In fact, the shop served twenty fire engines, the National Guard Reserve, Swift Water rescue, local police agencies, and residents. The shop became a makeshift grocery store for isolated residents in the following weeks: a beacon of hope during a dark time.
From that disaster, the local entrepreneur created a new umbrella company called Montecito Brands Inc. which includes gourmet products, coffee, and wine, all inspired by the brave first responders his little shop cared for during the disaster.
“Our mission is to offer premium gourmet consumable products, coffee and wine to help families and communities ravaged by natural disasters,” Braid explains. “While these gourmet products are luxury brands that live up to the quality and prestige that Montecito is famous for, customers can feel good about paying a slight premium for things that truly make a difference.”
The website explains it like this: “Each and every product we create celebrates the beauty and prestige of a Montecito lifestyle, from locally and organically grown olives and olive oil to locally roasted premium coffees, to the best wines that Santa Barbara County has to offer. But our mission is to go one step further. Not only do we seek to celebrate coastal California’s beauty and vitality, we aim to honor it by helping to rebuild and sustain the strength of the communities impacted by natural disaster.”
Out of this spirit of giving, a group of leaders came together with Braid to create a community-based non-profit committed to providing funds and needed relief and support here in Montecito, California and eventually other regions impacted by fire and other natural disasters. That’s how the Montecito Recovery Fund (MVRC) was created.
Montecito Village Recovery Fund is built upon the principle that local community members and leaders are best equipped to assess the needs of the 400+ families and businesses most affected by the catastrophe. The fund’s priorities are to assess the needs of the victims, to ensure donations raised remain in the community, and to restore confidence in the vitality of Montecito throughout the process of revitalization despite storm events projected to occur over the next five years.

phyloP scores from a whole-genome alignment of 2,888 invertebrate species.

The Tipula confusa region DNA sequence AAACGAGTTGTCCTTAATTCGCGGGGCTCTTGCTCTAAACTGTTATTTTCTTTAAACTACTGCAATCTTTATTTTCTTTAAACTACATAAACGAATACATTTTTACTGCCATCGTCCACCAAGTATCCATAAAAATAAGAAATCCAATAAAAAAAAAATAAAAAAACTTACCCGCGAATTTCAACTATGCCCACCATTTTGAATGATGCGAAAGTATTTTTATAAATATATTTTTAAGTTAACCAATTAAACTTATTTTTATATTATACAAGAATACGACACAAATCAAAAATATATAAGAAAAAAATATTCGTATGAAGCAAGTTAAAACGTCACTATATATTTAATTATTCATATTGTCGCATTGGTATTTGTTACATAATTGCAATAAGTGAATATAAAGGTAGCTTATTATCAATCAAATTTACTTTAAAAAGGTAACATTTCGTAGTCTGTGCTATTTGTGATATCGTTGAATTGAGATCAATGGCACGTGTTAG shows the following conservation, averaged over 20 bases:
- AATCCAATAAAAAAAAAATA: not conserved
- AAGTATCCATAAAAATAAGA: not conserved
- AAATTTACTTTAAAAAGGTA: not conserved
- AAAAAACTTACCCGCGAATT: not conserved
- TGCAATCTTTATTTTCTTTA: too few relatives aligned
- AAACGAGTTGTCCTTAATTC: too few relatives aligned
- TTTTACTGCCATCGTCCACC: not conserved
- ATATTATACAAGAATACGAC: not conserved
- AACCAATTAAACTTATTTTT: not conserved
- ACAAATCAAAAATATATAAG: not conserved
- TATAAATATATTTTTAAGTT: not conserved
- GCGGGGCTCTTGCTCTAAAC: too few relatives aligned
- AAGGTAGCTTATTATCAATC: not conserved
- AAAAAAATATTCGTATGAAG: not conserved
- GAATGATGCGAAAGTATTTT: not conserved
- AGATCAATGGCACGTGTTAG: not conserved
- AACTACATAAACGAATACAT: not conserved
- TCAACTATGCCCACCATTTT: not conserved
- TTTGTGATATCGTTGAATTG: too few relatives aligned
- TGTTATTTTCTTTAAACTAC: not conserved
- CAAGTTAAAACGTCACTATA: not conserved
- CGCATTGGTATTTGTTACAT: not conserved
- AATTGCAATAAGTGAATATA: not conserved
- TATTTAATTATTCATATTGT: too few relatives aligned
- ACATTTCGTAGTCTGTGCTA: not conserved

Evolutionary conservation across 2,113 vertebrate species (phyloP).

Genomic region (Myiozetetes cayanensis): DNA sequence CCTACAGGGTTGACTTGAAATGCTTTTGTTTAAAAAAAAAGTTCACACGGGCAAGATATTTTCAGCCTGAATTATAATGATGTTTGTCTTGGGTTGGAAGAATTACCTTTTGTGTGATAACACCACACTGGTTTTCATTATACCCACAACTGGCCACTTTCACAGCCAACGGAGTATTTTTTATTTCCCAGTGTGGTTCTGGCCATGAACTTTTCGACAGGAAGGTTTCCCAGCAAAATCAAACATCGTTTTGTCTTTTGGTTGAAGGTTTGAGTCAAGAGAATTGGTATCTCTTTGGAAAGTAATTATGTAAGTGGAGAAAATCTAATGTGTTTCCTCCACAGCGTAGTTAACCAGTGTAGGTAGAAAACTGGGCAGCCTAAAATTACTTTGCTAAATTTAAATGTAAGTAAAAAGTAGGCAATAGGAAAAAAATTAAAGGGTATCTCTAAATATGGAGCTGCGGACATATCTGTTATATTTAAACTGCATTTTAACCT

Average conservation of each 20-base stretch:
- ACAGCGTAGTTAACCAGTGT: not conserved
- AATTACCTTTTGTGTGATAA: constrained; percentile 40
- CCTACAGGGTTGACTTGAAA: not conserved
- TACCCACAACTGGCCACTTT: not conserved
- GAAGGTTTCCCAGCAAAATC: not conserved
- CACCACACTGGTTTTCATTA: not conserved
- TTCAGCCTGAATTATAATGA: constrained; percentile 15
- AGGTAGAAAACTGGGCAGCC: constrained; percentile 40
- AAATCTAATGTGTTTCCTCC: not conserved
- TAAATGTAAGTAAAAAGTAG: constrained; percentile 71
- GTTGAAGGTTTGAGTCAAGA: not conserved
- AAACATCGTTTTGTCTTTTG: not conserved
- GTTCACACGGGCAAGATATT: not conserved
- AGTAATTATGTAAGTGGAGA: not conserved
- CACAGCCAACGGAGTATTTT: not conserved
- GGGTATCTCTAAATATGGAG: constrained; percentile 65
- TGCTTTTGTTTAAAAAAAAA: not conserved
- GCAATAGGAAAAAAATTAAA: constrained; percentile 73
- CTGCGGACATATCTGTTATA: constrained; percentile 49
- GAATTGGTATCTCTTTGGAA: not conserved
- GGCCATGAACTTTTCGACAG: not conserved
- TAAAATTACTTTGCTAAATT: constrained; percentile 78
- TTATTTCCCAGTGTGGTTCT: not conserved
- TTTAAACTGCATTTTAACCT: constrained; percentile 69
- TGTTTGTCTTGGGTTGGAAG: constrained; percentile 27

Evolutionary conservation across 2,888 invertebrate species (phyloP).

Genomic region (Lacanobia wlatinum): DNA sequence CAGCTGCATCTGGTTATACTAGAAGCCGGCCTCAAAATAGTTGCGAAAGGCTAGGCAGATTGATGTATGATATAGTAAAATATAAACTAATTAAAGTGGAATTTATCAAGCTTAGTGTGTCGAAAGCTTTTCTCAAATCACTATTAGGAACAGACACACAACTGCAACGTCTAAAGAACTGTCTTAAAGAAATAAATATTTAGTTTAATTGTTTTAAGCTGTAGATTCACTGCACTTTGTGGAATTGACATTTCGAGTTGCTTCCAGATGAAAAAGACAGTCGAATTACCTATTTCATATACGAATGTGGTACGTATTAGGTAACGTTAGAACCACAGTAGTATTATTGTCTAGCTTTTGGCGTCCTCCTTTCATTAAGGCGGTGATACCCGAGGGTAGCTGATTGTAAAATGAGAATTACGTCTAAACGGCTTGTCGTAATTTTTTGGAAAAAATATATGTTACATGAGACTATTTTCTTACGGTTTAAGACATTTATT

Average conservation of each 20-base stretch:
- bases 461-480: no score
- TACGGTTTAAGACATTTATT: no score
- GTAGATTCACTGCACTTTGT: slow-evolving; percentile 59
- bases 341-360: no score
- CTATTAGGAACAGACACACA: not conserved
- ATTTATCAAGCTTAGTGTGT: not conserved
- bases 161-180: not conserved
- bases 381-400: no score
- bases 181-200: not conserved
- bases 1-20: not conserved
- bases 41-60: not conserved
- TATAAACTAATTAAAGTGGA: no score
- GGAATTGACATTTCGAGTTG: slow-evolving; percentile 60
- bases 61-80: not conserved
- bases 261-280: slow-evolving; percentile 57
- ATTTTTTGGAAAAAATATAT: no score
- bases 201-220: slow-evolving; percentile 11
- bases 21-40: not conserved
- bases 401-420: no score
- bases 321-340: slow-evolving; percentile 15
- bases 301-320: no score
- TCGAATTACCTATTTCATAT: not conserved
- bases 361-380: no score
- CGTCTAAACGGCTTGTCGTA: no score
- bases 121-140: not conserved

Overall, the purpose of the MVRC will be to act as a conduit to provide funds and resources to properly registered and functioning 501(c)(3) organizations providing needed relief and support in Montecito and other regions impacted by fire and other natural disasters.
My friend Patrick’s story is just one example of the types of neighbors we have here in Montecito. His help, along with our share of the $19.1 Billion Disaster Bill will help us to continue in our recovery efforts.
If you live in Montecito, you know what a proud and resilient community it is and how residents come together to provide disaster relief. If you’re considering moving here, but have been hesitating due to the rare and unfortunate whims of Mother Nature over a year ago, don’t hesitate any longer. Once you move here, you’ll rejoice as a member of the Montecito family. Whatever your present or future plans might be when it comes to the purchase or sale of a home here, I’m always available to discuss your wants, needs, and goals. Just give me a call at 805.886.9378 or email me at Cristal@montecito-estate.com.